Everything in life is a learning experience. Unfortunately for the Oklahoma City Thunder, they need to grow up fast and learn on the job right now.

Everything in life is a learning experience.

Unfortunately for the Oklahoma City Thunder, they need to grow up fast and learn on the job right now.

LeBron James and the Miami Heat entered the NBA FInals with the reputation for fourth-quarter failures, but it's been the youthful Thunder who have stumbled down the stretch.

The Thunder have shown a lot of maturity for young players already, but they have retreated back to some bad habits at the worst time.

Intensity has been high during the 2012 NBA Finals, and in those cases every possession is critical and the smallest mistakes make the biggest difference.

Take James Harden's missed lay-up in the fourth quarter on Tuesday night that would have given the Thunder an 81-80 lead. Oklahoma City had blown a big early lead and fell behind by double-digits before surging back again and now Harden had nothing but the basket in front of him.

Harden must have heard footsteps from the defenders trailing the play and missed the go-ahead chip shot. A few dribbles later and the Heat were up six.
Russell Westbrook carried the Thunder for much of Game 4 and finished with 43 points, but an ill-advised foul in the final seconds helped Miami ice the game.

Harden continued a miserable series by going 2-for-10, including that crucial miss late and Kevin Durant shot only 9-for-19 in Game 4 after tremendous fourth-quarter performances earlier in the series.

The Thunder also have been careless with the ball down the stretch of these games and bailing the Heat out in the final seconds. Oklahoma City has had a chance to win all four of these games against the Heat, but closing the deal has been a problem.

The youth of the Thunder is what makes them great — and the biggest reason why they're in the NBA Finals — but it also could be their biggest weakness. Mistakes are magnified on the biggest stage and the Thunder can no longer afford them with their backs against the wall.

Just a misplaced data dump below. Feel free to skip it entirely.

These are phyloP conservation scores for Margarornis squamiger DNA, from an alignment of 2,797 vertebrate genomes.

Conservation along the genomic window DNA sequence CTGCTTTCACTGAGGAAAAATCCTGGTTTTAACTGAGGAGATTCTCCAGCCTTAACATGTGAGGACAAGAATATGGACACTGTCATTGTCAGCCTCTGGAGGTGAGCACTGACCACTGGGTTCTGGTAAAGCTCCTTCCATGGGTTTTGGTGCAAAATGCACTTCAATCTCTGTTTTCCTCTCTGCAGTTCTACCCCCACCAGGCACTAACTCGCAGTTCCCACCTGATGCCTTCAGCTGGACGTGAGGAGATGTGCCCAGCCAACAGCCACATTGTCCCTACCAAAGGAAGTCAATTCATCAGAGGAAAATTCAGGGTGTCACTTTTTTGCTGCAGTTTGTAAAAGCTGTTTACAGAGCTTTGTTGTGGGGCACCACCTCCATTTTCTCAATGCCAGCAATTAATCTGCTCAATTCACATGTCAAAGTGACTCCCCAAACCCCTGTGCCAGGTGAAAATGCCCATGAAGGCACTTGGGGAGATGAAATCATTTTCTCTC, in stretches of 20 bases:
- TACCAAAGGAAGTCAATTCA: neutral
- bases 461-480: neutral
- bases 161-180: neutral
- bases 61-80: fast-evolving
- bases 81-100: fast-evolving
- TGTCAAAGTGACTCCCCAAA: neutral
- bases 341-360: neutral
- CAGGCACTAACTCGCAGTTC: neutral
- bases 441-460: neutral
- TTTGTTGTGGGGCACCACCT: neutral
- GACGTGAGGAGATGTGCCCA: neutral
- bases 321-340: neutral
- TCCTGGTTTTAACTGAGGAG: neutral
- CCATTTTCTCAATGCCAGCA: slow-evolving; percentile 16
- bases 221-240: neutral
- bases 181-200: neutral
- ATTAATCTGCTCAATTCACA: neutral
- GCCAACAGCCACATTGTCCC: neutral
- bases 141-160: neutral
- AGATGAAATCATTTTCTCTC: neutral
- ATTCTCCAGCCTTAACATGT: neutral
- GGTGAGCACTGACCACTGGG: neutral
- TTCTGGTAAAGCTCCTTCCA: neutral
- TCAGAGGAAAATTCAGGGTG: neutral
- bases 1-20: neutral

Durant, Westbrook, and Harden have thrived in such situations before, rallying from 2-0 down against the Spurs in the Western Conference Finals, but these are three straight elimination games — if they get that far — where the pressure increases each time.

Sure, there will be immense pressure on James, Dwyane Wade and the Heat to close out the Thunder in Game 5 so as not to return to the hornet's nest of an area in Oklahoma City.

One could even argue the pressure is more on the Heat because of James' quest for his first title and the "Big 3" joining forces for not one, not two, not three, not four .... championships.

However, Wade has won a title already and James is playing in the NBA Finals for the third time. This is not new territory to them.

Durant and Westbrook and the rest of the Thunder are here for the first time — perhaps sooner than anyone expected considering the battle-tested Lakers and Spurs they had to get past in the West — and the young guns need to play like wily veterans now.

No team has ever rallied from 3-1 down in the NBA Finals to win, but the way the Oklahoma City Thunder can shoot, this is the type of team that can do it if they get on a roll.

James passed the buck too often in the 2011 NBA Finals and he watched the Dallas Mavericks celebrate. He has not played tentative this time around and looks to shut a lot of critics up once and for all.

The Thunder need to match that intensity and play aggressive — yet controlled — in the final minutes if they want to keep their season alive.

The NBA lucked out after an ugly lockout and an abbreviated 66-game regular season and the loss of a superstar (Derrick Rose) early in the postseason to get an intriguing finals matchup.

A case could easily be made that Miami and Oklahoma City are unquestionably the best two teams in the league with the three best players in the league on the floor.

No matter what, a superstar will win his first title and a coronation as the game's preeminent player will take place.

It also could be the start of a long, classic rivalry between two future Hall of Famers duking it out each year for their place on top of the NBA mountain. All NBA fans should take a second right now to dream about many Thunder and Heat battles over the next decade.

This is hopefully the first of many chapters in an epic novel of basketball greatness.

The only question left is whether it will be LeBron's long-awaited coronation as a true king or will Durant and Westbrook carry the Thunder to an unprecedented comeback?

Follow Paul Jannace on Twitter at @pjscribe.